Important Update on Privacy and Security Issues – 2006 May Be a Watershed Year
During 2005, consumer privacy and data security took center stage for policy-makers and consumer advocates. High profile data breaches and a greater awareness of the vulnerability of consumers’ personally identifiable information (“PII”) have prompted legislative initiatives and broader state and federal privacy enforcement directed at businesses that collect, purchase, sell, or use PII. The Privacy Rights Clearinghouse has tracked over 100 data breaches since February 2005, involving the PII of over 52 million consumers. ChoicePoint, LexisNexis, Time Warner, Bank of America, CitiFinancial, DSW Shoe Warehouse, BJ’s Wholesale Club, Ford Motor Co., Marriott International, CardSystems Solutions and others have inadvertently sold or lost files with PII, or have been victimized by hackers or even their own employees. No industry is immune. Indeed, businesses offering video, Internet, telecommunications or other services routinely collect, store and utilize PII in order to render and market services to customers. These businesses should pay close attention to the many legal and regulatory constraints on using PII.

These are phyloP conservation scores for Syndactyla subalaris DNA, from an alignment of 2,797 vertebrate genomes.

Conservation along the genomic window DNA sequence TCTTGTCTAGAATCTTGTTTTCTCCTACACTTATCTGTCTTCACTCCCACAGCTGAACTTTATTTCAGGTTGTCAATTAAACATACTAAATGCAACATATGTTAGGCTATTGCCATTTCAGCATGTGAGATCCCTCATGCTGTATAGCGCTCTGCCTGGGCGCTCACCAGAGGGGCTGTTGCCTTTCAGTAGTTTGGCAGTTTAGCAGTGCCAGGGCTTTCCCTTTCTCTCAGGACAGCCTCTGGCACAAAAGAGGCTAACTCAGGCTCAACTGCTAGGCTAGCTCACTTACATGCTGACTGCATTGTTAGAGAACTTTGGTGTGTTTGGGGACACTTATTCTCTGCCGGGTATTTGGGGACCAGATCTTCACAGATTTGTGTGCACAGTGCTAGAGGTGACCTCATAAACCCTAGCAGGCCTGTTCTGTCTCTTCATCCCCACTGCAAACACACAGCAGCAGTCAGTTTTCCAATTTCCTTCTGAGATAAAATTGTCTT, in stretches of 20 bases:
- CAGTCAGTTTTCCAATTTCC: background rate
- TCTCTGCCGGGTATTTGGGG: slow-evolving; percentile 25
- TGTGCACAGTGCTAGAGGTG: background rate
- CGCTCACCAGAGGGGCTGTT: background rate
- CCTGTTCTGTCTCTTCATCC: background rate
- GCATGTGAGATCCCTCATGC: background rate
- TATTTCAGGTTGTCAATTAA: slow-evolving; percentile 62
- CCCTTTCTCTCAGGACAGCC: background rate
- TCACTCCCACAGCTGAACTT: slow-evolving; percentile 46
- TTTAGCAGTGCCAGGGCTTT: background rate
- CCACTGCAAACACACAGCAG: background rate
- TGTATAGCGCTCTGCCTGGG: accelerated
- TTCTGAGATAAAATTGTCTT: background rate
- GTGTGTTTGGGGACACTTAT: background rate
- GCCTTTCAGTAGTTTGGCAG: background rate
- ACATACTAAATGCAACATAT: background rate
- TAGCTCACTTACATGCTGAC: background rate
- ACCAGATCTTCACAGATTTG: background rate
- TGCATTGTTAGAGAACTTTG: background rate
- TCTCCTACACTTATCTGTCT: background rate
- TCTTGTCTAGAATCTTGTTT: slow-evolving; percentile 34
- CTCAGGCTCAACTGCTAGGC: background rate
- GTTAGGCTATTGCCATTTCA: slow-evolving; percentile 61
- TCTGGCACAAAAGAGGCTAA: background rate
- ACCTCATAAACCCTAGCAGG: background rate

There are dozens of federal laws and regulations and a multitude of state laws governing privacy and security. For example, at the federal level alone, a few of the federal statutes concerning privacy potentially applicable to your business include the:
• Cable Communications Policy Act
• Telecommunications Act provisions regarding customer proprietary network information
• Electronic Communications Privacy Act
• Children’s Online Privacy Protection Act
• Communications Assistance for Law Enforcement Act
• Telephone Consumer Protection Act
• Telemarketing and Consumer Fraud and Abuse Prevention Act
• Foreign Intelligence Surveillance Act
• Controlling the Assault of Non-Solicited Pornography and Marketing Act of 2003
• Fair Credit Reporting Act (covering consumer reporting agencies, users of consumer reports, and entities that furnish information to CRAs, as amended by the Fair and Accurate Credit Transactions Act
• Federal Trade Commission Act
• Gramm-Leach Bliley Act (applicable to financial institutions)
• Health Insurance Portability and Accountability Act (applicable to health information)
• Video Privacy Protection Act
• Sarbanes Oxley Act